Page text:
The most elegant hostel was equally undoubtedly that at Loch Lomond (below) - a palace built for a Glasgow businessman who hade fallen on hard times. Google tells me it is still there today, looking more or less the same. But I assume you have to book in advance nowadays, and are expected to arrive in a car, not on foot carrying a rucksack.
From Loch Lomond I continued up along the west coast, staying first at Inveraray, where the EUDS (Edinburgh University Dramatic Society) on tour gave a performance of Charley's Aunt from a primitive stage arranged in the school house. My first experience of real theatre, as my hometown, Halmstad, had none.
Having enjoyed this performance, I went on to Oban (below), which is a west coast port on the Atlantic, and then across Scotland by way of Fort William, where I made an attempt to climb Ben Nevis. Climbing the mountain (Britain's highest) was not so difficult in itself, but the ground was not firm and dry - on the contrary, it was mossy, slippery and soaking wet. All the precipitation of last winter was on its way down the mountain side. No fun at all, unless you were wearing rubber boot reaching to your knee. And anyway, Ben Nevis is a pretty high mountain.
Sometime after my failed attempt to conquer Ben Nevis, I got a lift with an American student, out on vacation just like myself, and driving a rented VW bug which he raced along the narrow Scottish country roads, north-west to the Atlantic, and then east to Loch Ness. Whenever we met a tractor, a bus, or another car, one of the vehicles had to reverse until reaching a suitable spot for the meeting of cars. Usually the American guy did it, because he found the roads amusing - so narrow but paved all the same. I managed to snap a picture from the car while travelling at speed (sitting to the left, which is the passenger's side in Britain) - I belive it is Loch Ness that figures on the picture below. If not, it is another longish lake. Whatever it was, we saw no monster. We ended up and parted company at Inverness.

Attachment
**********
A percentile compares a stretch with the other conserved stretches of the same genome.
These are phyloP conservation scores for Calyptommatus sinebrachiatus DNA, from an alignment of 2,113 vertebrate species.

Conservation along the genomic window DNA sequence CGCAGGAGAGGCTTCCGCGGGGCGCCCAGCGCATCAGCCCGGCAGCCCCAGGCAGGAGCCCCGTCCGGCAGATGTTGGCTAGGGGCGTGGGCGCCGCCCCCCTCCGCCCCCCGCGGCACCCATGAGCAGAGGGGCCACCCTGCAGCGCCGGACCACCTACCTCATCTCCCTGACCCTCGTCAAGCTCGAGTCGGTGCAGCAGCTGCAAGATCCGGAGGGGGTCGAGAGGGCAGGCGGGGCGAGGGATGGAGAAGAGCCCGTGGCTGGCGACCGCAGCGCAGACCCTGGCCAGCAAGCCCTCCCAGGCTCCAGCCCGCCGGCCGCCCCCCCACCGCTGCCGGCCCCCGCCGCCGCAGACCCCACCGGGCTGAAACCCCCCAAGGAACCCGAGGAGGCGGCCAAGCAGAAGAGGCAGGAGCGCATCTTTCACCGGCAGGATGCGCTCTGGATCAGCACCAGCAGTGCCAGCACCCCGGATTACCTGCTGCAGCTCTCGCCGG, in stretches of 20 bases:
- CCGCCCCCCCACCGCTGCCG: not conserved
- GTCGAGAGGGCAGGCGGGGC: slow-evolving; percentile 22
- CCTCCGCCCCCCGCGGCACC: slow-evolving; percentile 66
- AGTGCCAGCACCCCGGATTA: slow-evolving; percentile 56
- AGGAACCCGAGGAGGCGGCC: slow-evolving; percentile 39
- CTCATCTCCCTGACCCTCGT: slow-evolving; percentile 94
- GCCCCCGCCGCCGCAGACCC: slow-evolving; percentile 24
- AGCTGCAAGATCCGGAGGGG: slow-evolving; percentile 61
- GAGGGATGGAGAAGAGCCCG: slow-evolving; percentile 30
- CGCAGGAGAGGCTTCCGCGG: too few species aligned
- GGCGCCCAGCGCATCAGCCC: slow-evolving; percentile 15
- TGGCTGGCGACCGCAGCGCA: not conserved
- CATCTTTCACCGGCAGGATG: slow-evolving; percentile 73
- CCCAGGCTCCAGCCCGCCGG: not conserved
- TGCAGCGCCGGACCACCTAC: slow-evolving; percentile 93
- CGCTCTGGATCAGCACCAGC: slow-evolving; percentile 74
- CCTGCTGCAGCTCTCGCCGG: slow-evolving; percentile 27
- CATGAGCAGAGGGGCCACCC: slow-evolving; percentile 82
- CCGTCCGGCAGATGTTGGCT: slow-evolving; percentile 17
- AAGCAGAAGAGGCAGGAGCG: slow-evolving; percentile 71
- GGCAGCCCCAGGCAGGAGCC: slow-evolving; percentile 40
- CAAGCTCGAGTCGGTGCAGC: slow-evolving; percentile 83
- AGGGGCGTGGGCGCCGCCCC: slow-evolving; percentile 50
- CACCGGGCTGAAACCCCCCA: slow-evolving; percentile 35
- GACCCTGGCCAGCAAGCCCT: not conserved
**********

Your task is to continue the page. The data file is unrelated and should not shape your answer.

It's a long way from Inverness to Thurso, a village and ferry port on the northern coast of Scotland, not quite so far north as John O'Groats, but nearly so. The ferry was run by McBrayne's, famous for their expensive tickets, and sailed to Stromness, the second largest town of Orkney Mainland, passing the impressive vertical western side of Hoy on the way. A very dramatic voyage, where the birds nesting on the mountain side swirled around the ship.
Stromness is a pleasant little town, but I had set my mind on Kirkwall, so there I went and found the nicest youth hostel on the British isles. Also the magnificent cathedral of St. Magnus. The main reason I wanted to see these islands was a novel by Eric Linklater, White-Maa's Saga, which is partly set in the Orkneys. I still read it from time to time: it's a great story of Peter Flett, an ex-subaltern of WW I, a native of Orkney and also a medical student who tries to come to grips with his post-war life (White-Maa, the Orkadian name for the herring-gull, is Flett's nickname).
I also wished to see Scapa Flow, the main anchorage of the Royal Navy's Home Fleet during two world wars. It's just a wide expanse of water, really (below). All the warships are gone. I rented a bike and rode south from Kirkwall, visiting the narrow sound where Kapitänleutnant Günther Prien, in command of U-47, entered Scapa and sank HMS Royal Oak with a torpedo.
The sky appears to be the dominating feature of most of my pictures, mainly because the Scottish sky is usually dramatic, cloudy but not completely overcast and hovering over a landscape that is mostly devoid of trees. And, of course, sheep.
A roll of 120 film contained 12 6x6 frames. It is the traditional Hasselblad format but useful in a simple Agfa, too.